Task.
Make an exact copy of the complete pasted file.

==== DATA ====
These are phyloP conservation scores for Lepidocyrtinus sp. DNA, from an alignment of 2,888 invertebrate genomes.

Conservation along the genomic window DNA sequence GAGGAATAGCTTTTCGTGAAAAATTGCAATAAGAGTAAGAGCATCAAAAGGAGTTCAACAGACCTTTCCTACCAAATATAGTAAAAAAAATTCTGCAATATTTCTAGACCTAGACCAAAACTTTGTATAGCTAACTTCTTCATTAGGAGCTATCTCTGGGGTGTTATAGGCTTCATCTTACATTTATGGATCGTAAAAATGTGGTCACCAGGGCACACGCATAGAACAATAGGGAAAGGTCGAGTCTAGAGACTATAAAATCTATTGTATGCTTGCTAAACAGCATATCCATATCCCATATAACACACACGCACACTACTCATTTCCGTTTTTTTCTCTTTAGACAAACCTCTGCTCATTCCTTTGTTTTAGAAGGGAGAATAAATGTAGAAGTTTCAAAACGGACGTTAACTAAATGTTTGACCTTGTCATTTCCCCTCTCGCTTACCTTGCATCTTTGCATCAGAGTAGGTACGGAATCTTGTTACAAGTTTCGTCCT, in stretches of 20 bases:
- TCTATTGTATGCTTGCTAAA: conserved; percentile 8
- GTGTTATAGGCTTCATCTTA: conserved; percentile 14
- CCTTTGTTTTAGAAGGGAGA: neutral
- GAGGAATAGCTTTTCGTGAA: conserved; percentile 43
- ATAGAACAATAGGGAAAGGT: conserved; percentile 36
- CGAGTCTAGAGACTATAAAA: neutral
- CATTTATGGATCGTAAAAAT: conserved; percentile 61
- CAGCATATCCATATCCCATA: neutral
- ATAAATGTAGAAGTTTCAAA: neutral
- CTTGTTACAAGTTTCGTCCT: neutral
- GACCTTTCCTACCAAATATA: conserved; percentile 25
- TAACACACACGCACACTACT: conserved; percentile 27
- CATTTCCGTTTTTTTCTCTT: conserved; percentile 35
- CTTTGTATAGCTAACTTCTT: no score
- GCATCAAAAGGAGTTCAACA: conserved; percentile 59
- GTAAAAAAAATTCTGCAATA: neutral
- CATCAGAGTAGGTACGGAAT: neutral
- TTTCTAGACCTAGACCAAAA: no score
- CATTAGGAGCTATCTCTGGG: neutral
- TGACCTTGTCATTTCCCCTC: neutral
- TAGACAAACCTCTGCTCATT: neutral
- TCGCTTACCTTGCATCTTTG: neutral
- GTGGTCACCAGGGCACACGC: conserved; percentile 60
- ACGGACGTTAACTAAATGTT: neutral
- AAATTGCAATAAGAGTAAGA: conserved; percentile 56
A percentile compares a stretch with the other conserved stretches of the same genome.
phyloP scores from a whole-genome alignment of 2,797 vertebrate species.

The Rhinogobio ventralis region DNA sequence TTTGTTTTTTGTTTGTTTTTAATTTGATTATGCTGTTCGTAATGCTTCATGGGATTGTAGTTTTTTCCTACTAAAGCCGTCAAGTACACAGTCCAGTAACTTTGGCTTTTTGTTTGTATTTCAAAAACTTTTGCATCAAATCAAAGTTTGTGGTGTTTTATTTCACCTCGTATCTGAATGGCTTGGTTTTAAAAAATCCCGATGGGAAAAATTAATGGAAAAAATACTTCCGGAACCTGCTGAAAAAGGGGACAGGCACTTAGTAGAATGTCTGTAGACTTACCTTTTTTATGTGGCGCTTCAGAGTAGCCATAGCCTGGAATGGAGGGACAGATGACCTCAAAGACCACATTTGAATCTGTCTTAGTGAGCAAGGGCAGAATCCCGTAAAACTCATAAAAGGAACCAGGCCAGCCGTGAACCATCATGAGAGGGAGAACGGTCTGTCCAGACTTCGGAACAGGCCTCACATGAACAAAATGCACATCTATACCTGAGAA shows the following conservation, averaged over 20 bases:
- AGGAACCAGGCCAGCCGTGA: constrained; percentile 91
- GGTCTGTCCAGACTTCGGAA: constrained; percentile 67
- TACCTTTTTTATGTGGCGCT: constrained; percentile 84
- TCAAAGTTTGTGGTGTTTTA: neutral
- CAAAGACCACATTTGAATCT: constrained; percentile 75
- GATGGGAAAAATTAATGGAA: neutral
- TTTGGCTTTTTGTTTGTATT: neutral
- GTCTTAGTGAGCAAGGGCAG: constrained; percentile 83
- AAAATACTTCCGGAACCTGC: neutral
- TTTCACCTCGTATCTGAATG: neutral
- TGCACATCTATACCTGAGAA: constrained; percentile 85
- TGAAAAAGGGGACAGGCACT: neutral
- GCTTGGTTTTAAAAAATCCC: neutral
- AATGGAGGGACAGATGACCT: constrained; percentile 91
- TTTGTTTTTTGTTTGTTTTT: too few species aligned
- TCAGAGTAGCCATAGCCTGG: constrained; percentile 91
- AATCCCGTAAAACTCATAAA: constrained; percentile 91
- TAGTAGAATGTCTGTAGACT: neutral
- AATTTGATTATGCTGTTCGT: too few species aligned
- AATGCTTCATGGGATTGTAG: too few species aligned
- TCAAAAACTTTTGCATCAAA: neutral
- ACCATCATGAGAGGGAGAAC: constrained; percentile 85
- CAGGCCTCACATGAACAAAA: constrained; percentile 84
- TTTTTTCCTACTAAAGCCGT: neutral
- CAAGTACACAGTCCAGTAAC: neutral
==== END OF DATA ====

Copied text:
These are phyloP conservation scores for Lepidocyrtinus sp. DNA, from an alignment of 2,888 invertebrate genomes.

Conservation along the genomic window DNA sequence GAGGAATAGCTTTTCGTGAAAAATTGCAATAAGAGTAAGAGCATCAAAAGGAGTTCAACAGACCTTTCCTACCAAATATAGTAAAAAAAATTCTGCAATATTTCTAGACCTAGACCAAAACTTTGTATAGCTAACTTCTTCATTAGGAGCTATCTCTGGGGTGTTATAGGCTTCATCTTACATTTATGGATCGTAAAAATGTGGTCACCAGGGCACACGCATAGAACAATAGGGAAAGGTCGAGTCTAGAGACTATAAAATCTATTGTATGCTTGCTAAACAGCATATCCATATCCCATATAACACACACGCACACTACTCATTTCCGTTTTTTTCTCTTTAGACAAACCTCTGCTCATTCCTTTGTTTTAGAAGGGAGAATAAATGTAGAAGTTTCAAAACGGACGTTAACTAAATGTTTGACCTTGTCATTTCCCCTCTCGCTTACCTTGCATCTTTGCATCAGAGTAGGTACGGAATCTTGTTACAAGTTTCGTCCT, in stretches of 20 bases:
- TCTATTGTATGCTTGCTAAA: conserved; percentile 8
- GTGTTATAGGCTTCATCTTA: conserved; percentile 14
- CCTTTGTTTTAGAAGGGAGA: neutral
- GAGGAATAGCTTTTCGTGAA: conserved; percentile 43
- ATAGAACAATAGGGAAAGGT: conserved; percentile 36
- CGAGTCTAGAGACTATAAAA: neutral
- CATTTATGGATCGTAAAAAT: conserved; percentile 61
- CAGCATATCCATATCCCATA: neutral
- ATAAATGTAGAAGTTTCAAA: neutral
- CTTGTTACAAGTTTCGTCCT: neutral
- GACCTTTCCTACCAAATATA: conserved; percentile 25
- TAACACACACGCACACTACT: conserved; percentile 27
- CATTTCCGTTTTTTTCTCTT: conserved; percentile 35
- CTTTGTATAGCTAACTTCTT: no score
- GCATCAAAAGGAGTTCAACA: conserved; percentile 59
- GTAAAAAAAATTCTGCAATA: neutral
- CATCAGAGTAGGTACGGAAT: neutral
- TTTCTAGACCTAGACCAAAA: no score
- CATTAGGAGCTATCTCTGGG: neutral
- TGACCTTGTCATTTCCCCTC: neutral
- TAGACAAACCTCTGCTCATT: neutral
- TCGCTTACCTTGCATCTTTG: neutral
- GTGGTCACCAGGGCACACGC: conserved; percentile 60
- ACGGACGTTAACTAAATGTT: neutral
- AAATTGCAATAAGAGTAAGA: conserved; percentile 56
A percentile compares a stretch with the other conserved stretches of the same genome.
phyloP scores from a whole-genome alignment of 2,797 vertebrate species.

The Rhinogobio ventralis region DNA sequence TTTGTTTTTTGTTTGTTTTTAATTTGATTATGCTGTTCGTAATGCTTCATGGGATTGTAGTTTTTTCCTACTAAAGCCGTCAAGTACACAGTCCAGTAACTTTGGCTTTTTGTTTGTATTTCAAAAACTTTTGCATCAAATCAAAGTTTGTGGTGTTTTATTTCACCTCGTATCTGAATGGCTTGGTTTTAAAAAATCCCGATGGGAAAAATTAATGGAAAAAATACTTCCGGAACCTGCTGAAAAAGGGGACAGGCACTTAGTAGAATGTCTGTAGACTTACCTTTTTTATGTGGCGCTTCAGAGTAGCCATAGCCTGGAATGGAGGGACAGATGACCTCAAAGACCACATTTGAATCTGTCTTAGTGAGCAAGGGCAGAATCCCGTAAAACTCATAAAAGGAACCAGGCCAGCCGTGAACCATCATGAGAGGGAGAACGGTCTGTCCAGACTTCGGAACAGGCCTCACATGAACAAAATGCACATCTATACCTGAGAA shows the following conservation, averaged over 20 bases:
- AGGAACCAGGCCAGCCGTGA: constrained; percentile 91
- GGTCTGTCCAGACTTCGGAA: constrained; percentile 67
- TACCTTTTTTATGTGGCGCT: constrained; percentile 84
- TCAAAGTTTGTGGTGTTTTA: neutral
- CAAAGACCACATTTGAATCT: constrained; percentile 75
- GATGGGAAAAATTAATGGAA: neutral
- TTTGGCTTTTTGTTTGTATT: neutral
- GTCTTAGTGAGCAAGGGCAG: constrained; percentile 83
- AAAATACTTCCGGAACCTGC: neutral
- TTTCACCTCGTATCTGAATG: neutral
- TGCACATCTATACCTGAGAA: constrained; percentile 85
- TGAAAAAGGGGACAGGCACT: neutral
- GCTTGGTTTTAAAAAATCCC: neutral
- AATGGAGGGACAGATGACCT: constrained; percentile 91
- TTTGTTTTTTGTTTGTTTTT: too few species aligned
- TCAGAGTAGCCATAGCCTGG: constrained; percentile 91
- AATCCCGTAAAACTCATAAA: constrained; percentile 91
- TAGTAGAATGTCTGTAGACT: neutral
- AATTTGATTATGCTGTTCGT: too few species aligned
- AATGCTTCATGGGATTGTAG: too few species aligned
- TCAAAAACTTTTGCATCAAA: neutral
- ACCATCATGAGAGGGAGAAC: constrained; percentile 85
- CAGGCCTCACATGAACAAAA: constrained; percentile 84
- TTTTTTCCTACTAAAGCCGT: neutral
- CAAGTACACAGTCCAGTAAC: neutral